Like most of the world, I have been experiencing some hefty emotions as of late, and they get tangled up in the acknowledgment that what I am going through is nothing compared to what others are experiencing. Sorrow, anger, jealousy, heartache – they all pay a visit but I tell them they don’t belong here because actually, “I’m fine. Everything’s fine. I have no right to indulge in your visits, you monsters!”
This doesn’t stop them from showing up, and the truth is whether I deserve to feel them or not doesn’t matter. What matters is whether I invite them in and see what it is they have to offer me, and what it is we might be able to do together.
It’s not an easy call (is a call every easy?). Part of the difficulty is feeling what we feel. The other, more rigorous and treacherous task is expressing how we feel.
Here, I suggest working within the boundaries of a poetic form. Expressing yourself within the perimeters of a form keeps those harder feelings safe and snug, while still allowing them some exposure. Think of it as swimming in a pool with lane lines. You’re still doing the tremendous work of pushing yourself through the water while figuring out how to breathe, but you know where you’re going, and you know you have a specific, declared space to do the work you need to do.
Take the villanelle, for example. You get six stanzas and the first five are three lines. The last is a quatrain (four lines). So far so good.
Here’s where it gets tricky, but also really good – the first line in your poem is also the third line in the second and fourth stanzas.
But wait! There’s more. Your third line in your first stanza is your third line in your third and fifth stanzas.
Finally, those first and third lines make up the couplet in the sixth stanza, thus ending the poem.
It sounds like a headache, I understand, except what would happen if you got to say that hard thing a few times and put it to poetry? Would the rant become music? Would the sorrow become a lament? Would you find that Jealousy just needs a cozy scarf that would pull out the green in her eyes and make her see the beauty in who she is?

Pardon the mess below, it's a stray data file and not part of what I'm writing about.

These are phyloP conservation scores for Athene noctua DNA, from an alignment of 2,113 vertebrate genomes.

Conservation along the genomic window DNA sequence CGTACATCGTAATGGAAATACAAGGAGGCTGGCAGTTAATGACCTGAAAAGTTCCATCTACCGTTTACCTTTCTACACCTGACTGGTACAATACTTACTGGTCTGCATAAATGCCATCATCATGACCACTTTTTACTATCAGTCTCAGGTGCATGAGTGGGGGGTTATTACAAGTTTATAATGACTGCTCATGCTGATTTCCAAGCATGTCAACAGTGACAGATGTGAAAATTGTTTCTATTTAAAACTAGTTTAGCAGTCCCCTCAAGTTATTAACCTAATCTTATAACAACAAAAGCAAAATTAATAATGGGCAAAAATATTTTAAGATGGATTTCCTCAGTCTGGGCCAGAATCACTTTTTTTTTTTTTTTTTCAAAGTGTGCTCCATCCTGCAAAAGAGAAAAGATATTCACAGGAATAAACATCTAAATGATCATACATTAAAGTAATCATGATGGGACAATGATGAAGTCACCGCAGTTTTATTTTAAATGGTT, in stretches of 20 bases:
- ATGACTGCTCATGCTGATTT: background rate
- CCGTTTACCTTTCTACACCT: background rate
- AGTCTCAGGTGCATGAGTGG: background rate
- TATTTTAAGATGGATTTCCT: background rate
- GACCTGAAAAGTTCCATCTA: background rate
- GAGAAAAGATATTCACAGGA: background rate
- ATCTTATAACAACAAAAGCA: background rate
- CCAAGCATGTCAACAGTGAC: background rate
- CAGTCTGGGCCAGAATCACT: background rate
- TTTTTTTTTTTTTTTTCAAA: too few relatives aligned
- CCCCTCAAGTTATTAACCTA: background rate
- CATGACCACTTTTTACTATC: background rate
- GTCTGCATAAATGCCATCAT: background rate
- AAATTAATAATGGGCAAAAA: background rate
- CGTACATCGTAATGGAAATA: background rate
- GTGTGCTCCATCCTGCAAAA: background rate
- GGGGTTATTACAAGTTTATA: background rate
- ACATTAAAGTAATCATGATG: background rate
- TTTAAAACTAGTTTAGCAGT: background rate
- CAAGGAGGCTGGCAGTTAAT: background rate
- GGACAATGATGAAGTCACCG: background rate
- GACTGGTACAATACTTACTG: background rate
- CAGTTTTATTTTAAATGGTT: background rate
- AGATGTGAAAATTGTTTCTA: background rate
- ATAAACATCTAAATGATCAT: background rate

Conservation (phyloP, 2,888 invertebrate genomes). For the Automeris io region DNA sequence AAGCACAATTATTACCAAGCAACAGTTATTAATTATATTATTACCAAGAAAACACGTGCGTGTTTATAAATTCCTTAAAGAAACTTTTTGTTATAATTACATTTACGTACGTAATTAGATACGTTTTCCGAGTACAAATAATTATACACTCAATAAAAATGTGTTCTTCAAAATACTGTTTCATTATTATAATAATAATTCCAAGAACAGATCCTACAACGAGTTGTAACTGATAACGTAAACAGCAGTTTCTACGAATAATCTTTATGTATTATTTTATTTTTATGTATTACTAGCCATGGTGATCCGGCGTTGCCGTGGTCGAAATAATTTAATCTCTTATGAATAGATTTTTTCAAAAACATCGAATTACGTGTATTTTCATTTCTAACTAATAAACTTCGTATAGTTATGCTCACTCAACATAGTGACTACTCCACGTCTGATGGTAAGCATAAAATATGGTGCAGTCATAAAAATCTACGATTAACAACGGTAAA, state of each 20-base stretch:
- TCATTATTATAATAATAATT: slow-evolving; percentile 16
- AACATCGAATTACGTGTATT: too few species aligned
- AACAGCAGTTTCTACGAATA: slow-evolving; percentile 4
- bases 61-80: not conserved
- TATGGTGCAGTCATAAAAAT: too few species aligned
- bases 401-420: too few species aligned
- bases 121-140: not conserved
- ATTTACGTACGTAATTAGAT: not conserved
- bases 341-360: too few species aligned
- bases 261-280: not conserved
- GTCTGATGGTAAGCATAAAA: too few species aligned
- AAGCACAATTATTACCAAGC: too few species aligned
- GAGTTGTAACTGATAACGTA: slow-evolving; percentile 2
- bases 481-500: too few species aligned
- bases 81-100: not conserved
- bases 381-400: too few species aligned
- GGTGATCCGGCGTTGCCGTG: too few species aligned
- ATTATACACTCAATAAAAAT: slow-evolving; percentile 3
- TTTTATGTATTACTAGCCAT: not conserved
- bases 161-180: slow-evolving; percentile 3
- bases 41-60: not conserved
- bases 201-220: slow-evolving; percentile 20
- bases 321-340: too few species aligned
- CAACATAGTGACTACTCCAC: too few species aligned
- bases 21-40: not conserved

Consider Dylan Thomas’ Do Not Go Gentle Into That Good Night. I’ve probably spent a total of 30 minutes studying that poem in an English class in 1993, but I have never forgotten the repeating lines: “Do not go gentle into that good night,” and, “rage, rage against the dying of the light.”
While I had not yet had an experience where I would say these words to someone as Thomas said them to his father, I still took comfort in Thomas’ writing them again and again. At the time, they helped me manage the inevitable future: graduating high school and leaving home. I was happy for the word, “rage,” and the phrase, “do not go gentle.” No, death and going off to college are not the same things, but I still felt what I felt, and Thomas’ words helped me take care of my feelings and do what I needed to do: grow.
This week, sift through some of your heavier emotions and put them to the villanelle. Click here for villanelle instructions and examples.
Thanks to everyone who participated in last week’s poetry prompt. Here’s one from Monica Sharman we enjoyed:
Photo of an Archer
Arm extended, aim held steady.
Hand suspended, drawn and ready.
Stretch and strain of muscles caught
on photo film, the bowstring taut
but never sending. No release.
Pull and tension never cease,
the way relentless yearnings find
a soul, eternal yet confined
to earth and time and lifelong wait.
The pull of longing won’t abate
’til target’s sighted. Hope defies.
Fingers open. Arrow flies.
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